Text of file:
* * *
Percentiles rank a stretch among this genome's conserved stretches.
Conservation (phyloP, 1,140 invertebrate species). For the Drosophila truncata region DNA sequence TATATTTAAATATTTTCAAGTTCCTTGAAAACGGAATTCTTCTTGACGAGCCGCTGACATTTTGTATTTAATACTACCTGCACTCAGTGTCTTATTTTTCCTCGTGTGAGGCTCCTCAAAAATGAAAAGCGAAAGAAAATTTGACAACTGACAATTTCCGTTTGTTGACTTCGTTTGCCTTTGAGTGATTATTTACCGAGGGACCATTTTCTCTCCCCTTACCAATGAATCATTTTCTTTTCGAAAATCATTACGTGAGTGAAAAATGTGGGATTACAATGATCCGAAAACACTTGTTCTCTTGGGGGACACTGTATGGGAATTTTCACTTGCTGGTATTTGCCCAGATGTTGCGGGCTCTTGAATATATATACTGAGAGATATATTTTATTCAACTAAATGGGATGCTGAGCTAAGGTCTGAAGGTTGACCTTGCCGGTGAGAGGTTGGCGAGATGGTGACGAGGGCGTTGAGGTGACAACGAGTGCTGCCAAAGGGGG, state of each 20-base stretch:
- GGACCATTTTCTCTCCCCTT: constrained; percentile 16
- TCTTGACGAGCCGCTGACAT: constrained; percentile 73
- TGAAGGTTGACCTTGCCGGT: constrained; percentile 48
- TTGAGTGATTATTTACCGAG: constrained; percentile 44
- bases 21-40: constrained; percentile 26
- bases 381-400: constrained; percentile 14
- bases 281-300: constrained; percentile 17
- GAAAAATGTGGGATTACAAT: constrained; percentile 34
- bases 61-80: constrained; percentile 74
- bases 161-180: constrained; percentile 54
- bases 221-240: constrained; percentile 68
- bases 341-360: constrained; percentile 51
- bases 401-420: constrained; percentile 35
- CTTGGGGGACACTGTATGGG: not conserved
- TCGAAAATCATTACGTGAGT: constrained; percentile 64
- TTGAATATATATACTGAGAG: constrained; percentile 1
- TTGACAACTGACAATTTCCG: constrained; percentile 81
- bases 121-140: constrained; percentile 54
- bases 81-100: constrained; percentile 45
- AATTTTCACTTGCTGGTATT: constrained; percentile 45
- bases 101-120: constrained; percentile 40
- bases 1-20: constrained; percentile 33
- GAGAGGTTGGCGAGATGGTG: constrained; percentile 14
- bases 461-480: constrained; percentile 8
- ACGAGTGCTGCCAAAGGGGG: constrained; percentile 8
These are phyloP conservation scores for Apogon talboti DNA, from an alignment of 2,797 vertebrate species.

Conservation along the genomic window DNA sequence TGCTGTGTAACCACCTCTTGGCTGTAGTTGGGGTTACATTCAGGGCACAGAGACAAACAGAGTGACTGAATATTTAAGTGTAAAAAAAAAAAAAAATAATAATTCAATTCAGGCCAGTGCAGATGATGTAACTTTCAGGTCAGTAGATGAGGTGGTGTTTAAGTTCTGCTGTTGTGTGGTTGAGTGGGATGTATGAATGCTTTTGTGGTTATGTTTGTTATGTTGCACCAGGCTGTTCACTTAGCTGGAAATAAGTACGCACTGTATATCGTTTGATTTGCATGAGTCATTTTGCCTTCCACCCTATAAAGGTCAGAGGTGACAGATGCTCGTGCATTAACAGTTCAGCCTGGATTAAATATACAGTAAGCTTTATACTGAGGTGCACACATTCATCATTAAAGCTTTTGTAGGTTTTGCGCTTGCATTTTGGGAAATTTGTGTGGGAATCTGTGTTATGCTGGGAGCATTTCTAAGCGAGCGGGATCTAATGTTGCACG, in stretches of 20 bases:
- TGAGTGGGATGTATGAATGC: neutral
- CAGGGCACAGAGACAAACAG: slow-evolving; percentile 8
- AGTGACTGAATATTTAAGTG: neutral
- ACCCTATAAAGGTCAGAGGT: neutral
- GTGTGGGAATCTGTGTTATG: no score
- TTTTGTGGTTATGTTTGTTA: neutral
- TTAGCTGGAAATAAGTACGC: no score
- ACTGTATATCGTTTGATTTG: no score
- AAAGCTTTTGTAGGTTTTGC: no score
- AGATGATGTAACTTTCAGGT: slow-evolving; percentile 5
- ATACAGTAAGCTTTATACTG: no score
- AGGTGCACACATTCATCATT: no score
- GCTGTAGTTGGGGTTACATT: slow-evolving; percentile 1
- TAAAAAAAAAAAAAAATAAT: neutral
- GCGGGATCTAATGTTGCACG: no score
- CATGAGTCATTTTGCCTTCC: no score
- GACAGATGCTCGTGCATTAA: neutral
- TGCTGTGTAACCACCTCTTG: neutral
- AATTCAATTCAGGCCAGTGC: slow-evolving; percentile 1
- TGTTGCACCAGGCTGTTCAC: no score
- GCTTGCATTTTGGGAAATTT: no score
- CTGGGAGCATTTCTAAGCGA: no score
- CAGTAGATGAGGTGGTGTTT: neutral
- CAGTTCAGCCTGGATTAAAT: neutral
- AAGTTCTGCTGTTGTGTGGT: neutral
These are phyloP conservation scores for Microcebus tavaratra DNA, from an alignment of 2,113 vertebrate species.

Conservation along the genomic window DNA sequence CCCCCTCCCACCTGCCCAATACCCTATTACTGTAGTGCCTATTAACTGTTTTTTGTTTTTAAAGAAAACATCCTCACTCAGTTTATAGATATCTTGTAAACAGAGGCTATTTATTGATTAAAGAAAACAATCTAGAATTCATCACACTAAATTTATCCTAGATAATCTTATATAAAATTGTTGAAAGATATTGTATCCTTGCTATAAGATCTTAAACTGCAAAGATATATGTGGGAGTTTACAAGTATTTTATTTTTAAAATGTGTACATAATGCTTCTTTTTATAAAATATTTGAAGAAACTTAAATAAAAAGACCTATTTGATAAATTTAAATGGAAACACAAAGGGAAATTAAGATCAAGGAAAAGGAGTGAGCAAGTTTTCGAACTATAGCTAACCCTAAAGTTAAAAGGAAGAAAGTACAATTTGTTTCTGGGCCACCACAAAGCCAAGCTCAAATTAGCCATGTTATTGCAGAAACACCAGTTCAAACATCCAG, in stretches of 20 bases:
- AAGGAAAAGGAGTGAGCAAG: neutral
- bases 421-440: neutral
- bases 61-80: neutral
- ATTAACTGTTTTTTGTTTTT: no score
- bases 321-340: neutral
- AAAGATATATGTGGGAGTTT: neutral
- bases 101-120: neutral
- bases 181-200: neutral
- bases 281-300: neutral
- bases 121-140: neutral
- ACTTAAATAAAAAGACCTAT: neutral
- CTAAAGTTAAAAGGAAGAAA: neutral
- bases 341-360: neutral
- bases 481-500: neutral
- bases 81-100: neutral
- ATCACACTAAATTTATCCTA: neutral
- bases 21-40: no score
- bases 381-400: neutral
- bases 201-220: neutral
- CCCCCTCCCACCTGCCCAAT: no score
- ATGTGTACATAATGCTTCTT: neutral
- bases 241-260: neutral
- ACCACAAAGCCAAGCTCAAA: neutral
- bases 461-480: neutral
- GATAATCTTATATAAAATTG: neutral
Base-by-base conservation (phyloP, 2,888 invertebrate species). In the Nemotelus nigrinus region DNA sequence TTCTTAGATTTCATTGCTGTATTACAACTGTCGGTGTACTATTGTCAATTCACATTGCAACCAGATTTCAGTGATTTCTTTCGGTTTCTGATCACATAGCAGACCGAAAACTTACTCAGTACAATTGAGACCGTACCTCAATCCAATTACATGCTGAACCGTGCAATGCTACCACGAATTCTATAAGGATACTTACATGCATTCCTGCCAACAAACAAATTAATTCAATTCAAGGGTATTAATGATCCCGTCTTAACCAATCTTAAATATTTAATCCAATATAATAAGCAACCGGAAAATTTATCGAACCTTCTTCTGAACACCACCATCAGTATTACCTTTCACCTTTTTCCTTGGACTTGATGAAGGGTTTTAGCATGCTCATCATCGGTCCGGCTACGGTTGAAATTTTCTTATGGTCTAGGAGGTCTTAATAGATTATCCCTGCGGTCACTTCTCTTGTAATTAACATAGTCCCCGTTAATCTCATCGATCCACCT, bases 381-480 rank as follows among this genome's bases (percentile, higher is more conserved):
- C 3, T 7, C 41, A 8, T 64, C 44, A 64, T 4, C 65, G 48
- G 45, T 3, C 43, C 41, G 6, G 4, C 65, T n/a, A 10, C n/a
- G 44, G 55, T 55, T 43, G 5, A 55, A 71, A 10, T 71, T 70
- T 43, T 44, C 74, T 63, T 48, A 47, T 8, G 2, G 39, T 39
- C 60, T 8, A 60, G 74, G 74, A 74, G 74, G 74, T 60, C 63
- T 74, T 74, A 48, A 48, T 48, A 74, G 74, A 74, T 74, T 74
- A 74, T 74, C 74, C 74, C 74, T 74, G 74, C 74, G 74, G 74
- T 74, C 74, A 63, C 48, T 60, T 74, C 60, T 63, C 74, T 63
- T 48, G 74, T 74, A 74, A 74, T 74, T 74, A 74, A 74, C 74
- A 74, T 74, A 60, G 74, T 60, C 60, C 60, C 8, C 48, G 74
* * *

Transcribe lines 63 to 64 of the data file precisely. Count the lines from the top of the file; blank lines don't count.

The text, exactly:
- bases 101-120: neutral
- bases 181-200: neutral